groups, minority peoples). It would be convenient if we could establish a simple correspondence
in which what A calls M is what B calls N. However, the overlap is rarely complete, as this example
shows. Consider that although immigration is the principal generator of civic (secondary) ethnicity,
the two phenomena are different: they have a cause-effect relationships.
Undoubtedly most, but not all, immigrants form secondary (civic) ethnic groups. We assume that
they arrive as peaceful guests in a hostland willing to accept them, but encounter obstacles to full
integration that provoke protests and scholarly analysis. However, when migrants displace resident
communities, as European colonists did in many countries, they often create ethnonations and
establish their own state--as did the Americans, Australians and New Zealanders. Some of the
conquered indigenous peoples, or those who have survived after years of suffering, are only now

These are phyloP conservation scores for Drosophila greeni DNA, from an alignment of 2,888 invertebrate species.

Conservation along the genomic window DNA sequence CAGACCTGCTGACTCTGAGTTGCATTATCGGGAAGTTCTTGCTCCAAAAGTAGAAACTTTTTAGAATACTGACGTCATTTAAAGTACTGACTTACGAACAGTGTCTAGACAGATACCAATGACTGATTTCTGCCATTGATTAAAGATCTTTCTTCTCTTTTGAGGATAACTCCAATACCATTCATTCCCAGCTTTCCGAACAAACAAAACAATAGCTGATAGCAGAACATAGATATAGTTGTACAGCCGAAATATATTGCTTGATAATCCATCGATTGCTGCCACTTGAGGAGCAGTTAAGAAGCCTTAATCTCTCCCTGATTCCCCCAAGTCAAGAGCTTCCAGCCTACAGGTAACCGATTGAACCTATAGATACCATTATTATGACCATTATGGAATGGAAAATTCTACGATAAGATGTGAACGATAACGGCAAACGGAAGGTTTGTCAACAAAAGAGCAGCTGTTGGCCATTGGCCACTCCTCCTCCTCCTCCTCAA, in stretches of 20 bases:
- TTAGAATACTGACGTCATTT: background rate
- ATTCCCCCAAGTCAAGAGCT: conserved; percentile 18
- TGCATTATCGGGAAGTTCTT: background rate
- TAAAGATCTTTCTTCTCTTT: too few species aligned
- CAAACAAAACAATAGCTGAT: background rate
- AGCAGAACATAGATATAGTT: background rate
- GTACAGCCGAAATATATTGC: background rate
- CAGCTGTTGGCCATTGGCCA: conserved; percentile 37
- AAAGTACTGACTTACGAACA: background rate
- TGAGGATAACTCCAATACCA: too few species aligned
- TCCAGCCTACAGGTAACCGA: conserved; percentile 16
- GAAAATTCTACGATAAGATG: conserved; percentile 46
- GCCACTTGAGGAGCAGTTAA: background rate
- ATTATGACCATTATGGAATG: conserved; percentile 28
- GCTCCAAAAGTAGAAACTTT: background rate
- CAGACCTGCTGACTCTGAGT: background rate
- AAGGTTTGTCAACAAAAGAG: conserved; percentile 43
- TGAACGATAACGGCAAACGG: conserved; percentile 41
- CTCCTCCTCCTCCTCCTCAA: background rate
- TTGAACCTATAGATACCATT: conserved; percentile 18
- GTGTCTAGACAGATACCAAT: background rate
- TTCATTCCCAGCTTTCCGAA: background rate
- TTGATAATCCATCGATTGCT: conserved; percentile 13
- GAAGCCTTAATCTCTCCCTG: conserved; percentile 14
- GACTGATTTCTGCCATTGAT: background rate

Moreover, when immigrants conquer a dependency, they become expatriates who behave quite
differently from civic (secondary) ethnic groups. Like most Americans living abroad today, they
form powerful social enclaves or 'golden ghettos' but not 'ethnics' or 'nationalists' in the normal sense
of these words . They neither accept citizenship in their hostlands nor seek sovereignty. Rather,
they constitute non-ethic minorities who simply retain their identity as state nationals of the
homeland from which they came.
Moreover, migrants belonging to an ethnic nation --especially refugees--may simultaneously
integrate into the life of their hostlands while retaining ethnonational ties to their homeland. Irish
Americans who supported the IRA, Serbian Americans siding with the Serbs in Bosnia, or Cuban